Construction on the Highway 41/61 project through downtown Chaska will begin "as soon as weather allows" and could run through November, according to a project update.
In a meeting with business leaders Feb. 10, construction company Bolton & Menk, which is overseeing the project, provided updates on what is being built, the construction timeline, what to expect during construction, how to stay informed and what’s coming next.
“Highway 41 is going to be reconstructed from Walnut Court through the River Bridge, along with Highway 61,” said Nicole Krause, the project’s communications manager with Bolton & Menk. “The goal here is really to improve traffic safety and efficiency. Apart from the traffic benefits, we also are aiming to elevate the downtown presence.”
The stretch of road is expected to be under construction from as early as March 15 through November.
When Brandy Dressen, co-owner of Carver Junk Company, questioned the end date switch from October to November, Krause responded that “we’re preparing the public for November, and when we finish in October, everyone’s happy.”
Bolton & Menk’s contract on the project is through October, according to Krause.
Dressen urged reconsideration of the messaging to the public so as to not deter anyone from visiting downtown businesses for an extended period of time.
“That’s an excellent point,” Krause said. “...We can look at tweaking some of those materials.”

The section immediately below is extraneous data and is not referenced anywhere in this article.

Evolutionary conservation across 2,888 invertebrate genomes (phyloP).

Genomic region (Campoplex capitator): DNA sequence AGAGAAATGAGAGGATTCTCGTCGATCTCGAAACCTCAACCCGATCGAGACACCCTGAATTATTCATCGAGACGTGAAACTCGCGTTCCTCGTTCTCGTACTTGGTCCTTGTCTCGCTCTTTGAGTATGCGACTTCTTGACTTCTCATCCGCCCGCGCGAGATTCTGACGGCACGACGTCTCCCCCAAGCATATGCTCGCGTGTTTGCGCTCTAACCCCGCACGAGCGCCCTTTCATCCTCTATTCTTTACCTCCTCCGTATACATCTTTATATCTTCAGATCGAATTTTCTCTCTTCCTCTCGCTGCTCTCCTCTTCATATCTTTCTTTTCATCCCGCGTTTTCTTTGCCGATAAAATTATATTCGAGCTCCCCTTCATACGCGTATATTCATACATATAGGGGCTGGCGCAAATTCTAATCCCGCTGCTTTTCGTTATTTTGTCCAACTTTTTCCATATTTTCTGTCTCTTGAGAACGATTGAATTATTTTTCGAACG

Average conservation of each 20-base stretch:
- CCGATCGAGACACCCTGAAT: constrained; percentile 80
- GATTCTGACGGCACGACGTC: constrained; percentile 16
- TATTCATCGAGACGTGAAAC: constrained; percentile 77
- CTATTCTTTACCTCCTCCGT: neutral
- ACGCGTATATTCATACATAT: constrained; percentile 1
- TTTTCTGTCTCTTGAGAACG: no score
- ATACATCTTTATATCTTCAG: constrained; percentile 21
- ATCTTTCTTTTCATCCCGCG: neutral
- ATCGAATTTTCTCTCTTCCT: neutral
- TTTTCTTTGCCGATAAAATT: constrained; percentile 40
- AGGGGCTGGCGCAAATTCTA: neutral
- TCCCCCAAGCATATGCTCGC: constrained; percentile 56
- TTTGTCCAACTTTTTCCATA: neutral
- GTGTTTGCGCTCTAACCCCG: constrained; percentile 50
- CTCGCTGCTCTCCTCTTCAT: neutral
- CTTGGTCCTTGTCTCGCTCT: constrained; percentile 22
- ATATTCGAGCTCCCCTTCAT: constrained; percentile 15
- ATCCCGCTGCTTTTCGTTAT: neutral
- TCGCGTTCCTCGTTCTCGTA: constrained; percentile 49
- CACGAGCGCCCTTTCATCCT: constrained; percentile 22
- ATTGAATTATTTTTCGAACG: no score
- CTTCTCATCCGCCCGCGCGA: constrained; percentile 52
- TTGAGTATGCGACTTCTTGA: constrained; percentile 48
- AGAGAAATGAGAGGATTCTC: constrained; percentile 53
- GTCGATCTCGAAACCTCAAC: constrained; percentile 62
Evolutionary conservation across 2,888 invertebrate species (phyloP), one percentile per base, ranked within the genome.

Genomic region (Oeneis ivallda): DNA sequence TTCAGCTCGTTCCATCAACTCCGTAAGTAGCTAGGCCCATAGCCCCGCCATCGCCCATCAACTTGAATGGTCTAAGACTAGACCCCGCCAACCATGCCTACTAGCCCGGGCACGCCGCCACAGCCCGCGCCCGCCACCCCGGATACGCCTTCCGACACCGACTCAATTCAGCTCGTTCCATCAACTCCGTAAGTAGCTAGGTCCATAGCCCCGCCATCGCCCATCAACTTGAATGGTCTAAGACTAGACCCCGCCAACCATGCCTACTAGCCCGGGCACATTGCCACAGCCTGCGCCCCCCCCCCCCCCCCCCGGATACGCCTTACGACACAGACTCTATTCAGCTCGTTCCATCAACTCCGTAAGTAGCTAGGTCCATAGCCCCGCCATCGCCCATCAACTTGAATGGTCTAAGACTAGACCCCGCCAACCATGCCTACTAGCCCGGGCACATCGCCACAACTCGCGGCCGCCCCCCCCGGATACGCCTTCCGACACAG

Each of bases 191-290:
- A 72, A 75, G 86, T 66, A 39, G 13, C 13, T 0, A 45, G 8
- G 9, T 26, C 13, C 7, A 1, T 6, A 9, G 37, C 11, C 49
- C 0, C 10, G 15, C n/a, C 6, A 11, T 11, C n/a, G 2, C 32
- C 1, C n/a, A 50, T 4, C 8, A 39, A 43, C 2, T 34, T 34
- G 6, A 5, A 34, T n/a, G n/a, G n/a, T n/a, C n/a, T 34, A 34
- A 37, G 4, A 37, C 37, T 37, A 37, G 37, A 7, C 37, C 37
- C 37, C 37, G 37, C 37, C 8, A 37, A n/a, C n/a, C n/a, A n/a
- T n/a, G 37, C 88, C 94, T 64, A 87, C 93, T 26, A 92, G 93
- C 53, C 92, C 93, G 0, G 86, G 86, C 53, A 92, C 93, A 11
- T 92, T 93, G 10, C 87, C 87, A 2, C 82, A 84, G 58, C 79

Walnut Street to the river bridge will be closed for approximately two months with local access routes to cross Highway 41 at the 4th Street and 2nd Street intersections.
During this time, Highway 41 will be altered from having two lanes each way to a one-way road with designated turn lanes, a pedestrian tunnel, improved off-street public parking and gathering spaces.
“Part of what makes the construction schedule take longer is the underground utilities,” Krause said. “They’re going to be replacing water mains, sewer, etcetera and that does require digging deep into the roadway and replacing those pipe networks.”
Additionally, Chaska Boulevard will be reconstructed as a four-lane divided roadway with turn lanes and upgraded utilities, and a pedestrian crossing will be added at Walnut Court just north of the Curling Center.
Tree removal began during the week of Feb. 6 in downtown. The Bolton & Menk website indicates that the replacements “will be installed toward the end of construction.”
“We will be replacing those trees with new plantings,” Krause said. “I know they’re not going to be the big oak trees right away, but the intent is that we will be replanting those.”
Bolton & Menk indicated that working days for construction will be Monday through Friday/Saturday from 7 a.m. to 7 p.m.
“Specifically in the design phase, we’ve been really trying to be intentional with engaging with the community and providing opportunities to learn about where we’re at in the process and provide feedback,” Krause said, citing 39 emails and over 45 Facebook posts that have been put out sharing updates.